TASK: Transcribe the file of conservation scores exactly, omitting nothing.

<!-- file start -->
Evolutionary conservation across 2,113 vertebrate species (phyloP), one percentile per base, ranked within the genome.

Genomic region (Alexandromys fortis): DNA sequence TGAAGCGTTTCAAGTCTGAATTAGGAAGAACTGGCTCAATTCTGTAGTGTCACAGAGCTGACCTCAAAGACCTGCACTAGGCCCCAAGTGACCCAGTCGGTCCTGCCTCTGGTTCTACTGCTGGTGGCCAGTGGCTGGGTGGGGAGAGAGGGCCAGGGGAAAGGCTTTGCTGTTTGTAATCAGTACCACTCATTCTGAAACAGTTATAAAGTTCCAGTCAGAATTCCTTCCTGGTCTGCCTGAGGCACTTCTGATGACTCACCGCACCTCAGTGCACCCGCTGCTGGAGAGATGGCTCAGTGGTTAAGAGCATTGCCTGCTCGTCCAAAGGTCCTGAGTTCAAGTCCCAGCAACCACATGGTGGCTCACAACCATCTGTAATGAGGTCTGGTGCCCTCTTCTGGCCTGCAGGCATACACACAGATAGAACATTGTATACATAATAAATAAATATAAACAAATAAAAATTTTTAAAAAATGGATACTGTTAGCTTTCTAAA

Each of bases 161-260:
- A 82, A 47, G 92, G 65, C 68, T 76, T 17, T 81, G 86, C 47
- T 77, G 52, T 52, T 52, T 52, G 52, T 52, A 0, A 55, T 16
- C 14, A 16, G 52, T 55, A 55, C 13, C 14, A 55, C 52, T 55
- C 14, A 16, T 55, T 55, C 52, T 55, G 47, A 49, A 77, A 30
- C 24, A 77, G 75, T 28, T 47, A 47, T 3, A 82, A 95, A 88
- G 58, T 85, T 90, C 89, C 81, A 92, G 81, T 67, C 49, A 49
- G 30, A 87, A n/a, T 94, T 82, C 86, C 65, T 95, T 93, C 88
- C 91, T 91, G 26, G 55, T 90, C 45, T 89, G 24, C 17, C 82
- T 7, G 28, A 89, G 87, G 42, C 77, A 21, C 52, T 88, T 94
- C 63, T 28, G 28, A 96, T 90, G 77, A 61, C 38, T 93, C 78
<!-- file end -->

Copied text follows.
Evolutionary conservation across 2,113 vertebrate species (phyloP), one percentile per base, ranked within the genome.

Genomic region (Alexandromys fortis): DNA sequence TGAAGCGTTTCAAGTCTGAATTAGGAAGAACTGGCTCAATTCTGTAGTGTCACAGAGCTGACCTCAAAGACCTGCACTAGGCCCCAAGTGACCCAGTCGGTCCTGCCTCTGGTTCTACTGCTGGTGGCCAGTGGCTGGGTGGGGAGAGAGGGCCAGGGGAAAGGCTTTGCTGTTTGTAATCAGTACCACTCATTCTGAAACAGTTATAAAGTTCCAGTCAGAATTCCTTCCTGGTCTGCCTGAGGCACTTCTGATGACTCACCGCACCTCAGTGCACCCGCTGCTGGAGAGATGGCTCAGTGGTTAAGAGCATTGCCTGCTCGTCCAAAGGTCCTGAGTTCAAGTCCCAGCAACCACATGGTGGCTCACAACCATCTGTAATGAGGTCTGGTGCCCTCTTCTGGCCTGCAGGCATACACACAGATAGAACATTGTATACATAATAAATAAATATAAACAAATAAAAATTTTTAAAAAATGGATACTGTTAGCTTTCTAAA

Each of bases 161-260:
- A 82, A 47, G 92, G 65, C 68, T 76, T 17, T 81, G 86, C 47
- T 77, G 52, T 52, T 52, T 52, G 52, T 52, A 0, A 55, T 16
- C 14, A 16, G 52, T 55, A 55, C 13, C 14, A 55, C 52, T 55
- C 14, A 16, T 55, T 55, C 52, T 55, G 47, A 49, A 77, A 30
- C 24, A 77, G 75, T 28, T 47, A 47, T 3, A 82, A 95, A 88
- G 58, T 85, T 90, C 89, C 81, A 92, G 81, T 67, C 49, A 49
- G 30, A 87, A n/a, T 94, T 82, C 86, C 65, T 95, T 93, C 88
- C 91, T 91, G 26, G 55, T 90, C 45, T 89, G 24, C 17, C 82
- T 7, G 28, A 89, G 87, G 42, C 77, A 21, C 52, T 88, T 94
- C 63, T 28, G 28, A 96, T 90, G 77, A 61, C 38, T 93, C 78